Population Parameters in White-tailed Deer

White-tailed deer are an important component of native rangelands and a major economic resource in Texas. Billions of dollars are spent annually for white-tailed deer management and hunting.

The Foundation’s ranches are home to abundant and healthy deer populations, that are not influenced by nutritional supplementation, harvest, or other forms of management. As such, Foundation deer herds reflect a natural state, largely free from human intervention. Additionally, deer herds on Foundation lands are positioned on an east to west precipitation gradient (high to low) and capture a full range of habitat conditions occurring in South Texas.

With this as background, the Foundation has embarked on a multi-year project aimed at creating a profile of unmanaged deer herds and assessing what impacts varying habitat conditions have on deer herds of South Texas.

During autumn of 2011–2014 we live-captured and released 2,775 white-tailed deer from four East Foundation ranches, ranging from the coast to 100 miles inland. Body weights, body condition, antler size, lactation status, and age are recorded for each deer.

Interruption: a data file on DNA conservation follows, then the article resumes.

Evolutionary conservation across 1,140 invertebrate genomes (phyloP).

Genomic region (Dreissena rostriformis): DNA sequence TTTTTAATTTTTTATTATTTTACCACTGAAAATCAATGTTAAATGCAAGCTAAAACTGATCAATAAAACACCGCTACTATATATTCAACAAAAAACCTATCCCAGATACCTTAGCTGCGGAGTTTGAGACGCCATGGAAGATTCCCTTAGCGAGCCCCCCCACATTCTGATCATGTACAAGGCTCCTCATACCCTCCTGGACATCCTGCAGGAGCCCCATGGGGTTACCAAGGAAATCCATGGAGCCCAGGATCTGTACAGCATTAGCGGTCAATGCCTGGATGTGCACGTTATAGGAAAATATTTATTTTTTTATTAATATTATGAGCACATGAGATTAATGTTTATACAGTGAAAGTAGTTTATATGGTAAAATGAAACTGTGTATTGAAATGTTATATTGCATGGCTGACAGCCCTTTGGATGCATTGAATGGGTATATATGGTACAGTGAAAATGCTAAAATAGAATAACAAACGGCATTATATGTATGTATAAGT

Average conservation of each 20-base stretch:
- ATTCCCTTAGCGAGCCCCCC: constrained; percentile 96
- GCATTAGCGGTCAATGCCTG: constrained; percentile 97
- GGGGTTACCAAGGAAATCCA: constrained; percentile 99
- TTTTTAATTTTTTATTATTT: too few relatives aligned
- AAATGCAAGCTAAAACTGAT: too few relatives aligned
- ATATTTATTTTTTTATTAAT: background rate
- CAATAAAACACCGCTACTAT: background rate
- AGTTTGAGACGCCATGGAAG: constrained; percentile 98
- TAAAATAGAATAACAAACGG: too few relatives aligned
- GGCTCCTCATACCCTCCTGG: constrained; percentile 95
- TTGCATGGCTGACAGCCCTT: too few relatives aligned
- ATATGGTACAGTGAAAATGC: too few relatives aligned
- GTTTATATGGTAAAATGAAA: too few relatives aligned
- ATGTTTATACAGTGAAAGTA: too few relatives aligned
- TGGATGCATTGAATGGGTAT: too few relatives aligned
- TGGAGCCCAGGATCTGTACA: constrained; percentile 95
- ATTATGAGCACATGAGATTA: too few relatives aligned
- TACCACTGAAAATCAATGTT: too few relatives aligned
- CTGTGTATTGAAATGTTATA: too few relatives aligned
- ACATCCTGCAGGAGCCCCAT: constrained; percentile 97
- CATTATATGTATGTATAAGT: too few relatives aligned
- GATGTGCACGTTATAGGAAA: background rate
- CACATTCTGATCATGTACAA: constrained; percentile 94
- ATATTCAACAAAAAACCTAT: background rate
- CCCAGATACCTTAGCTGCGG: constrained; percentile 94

Though analysis is continuing, this project has produced several notable findings.

  • Body weights of middle aged and mature deer displayed geographic variation, with deer on the San Antonio Viejo ranch (SAVR) being >12% larger than deer on the coast; antler size showed a similar relationship, with middle aged and mature deer on the SAVR having a 9–17% greater gross Boone and Crockett score than deer on the coast
  • Thus, even at a relatively small regional scale, habitat components influence physical characteristics of white-tailed deer
  • Above average rainfall in 2010 led to high fawn recruitment; drought conditions in 2011 and 2012 decreased fawn recruitment and yearling dear composed 4–8% of females and 8–9% of males captured in 2012 and 2013 on the SAVR; deer 6.5 years and older composed 30–43% of the females and 16–41% of the males captured from 2011–2013
  • Hence, recruitment in unmanaged deer herds appears to be controlled by rainfall; frequent drought ensures that these populations rarely grow to high levels, while years with high rainfall result in high recruitment that keeps unmanaged populations from declining; large numbers of older deer also act to sustain the population until precipitation necessary for reproduction is available

The Foundation is committed addressing research questions relevant private landowners in South Texas. Baseline data from our unmanaged deer herds will allow managers make the best use of native rangelands, for both cattle production and wildlife conservation.

Partner: Caesar Kleberg Wildlife Research Institute

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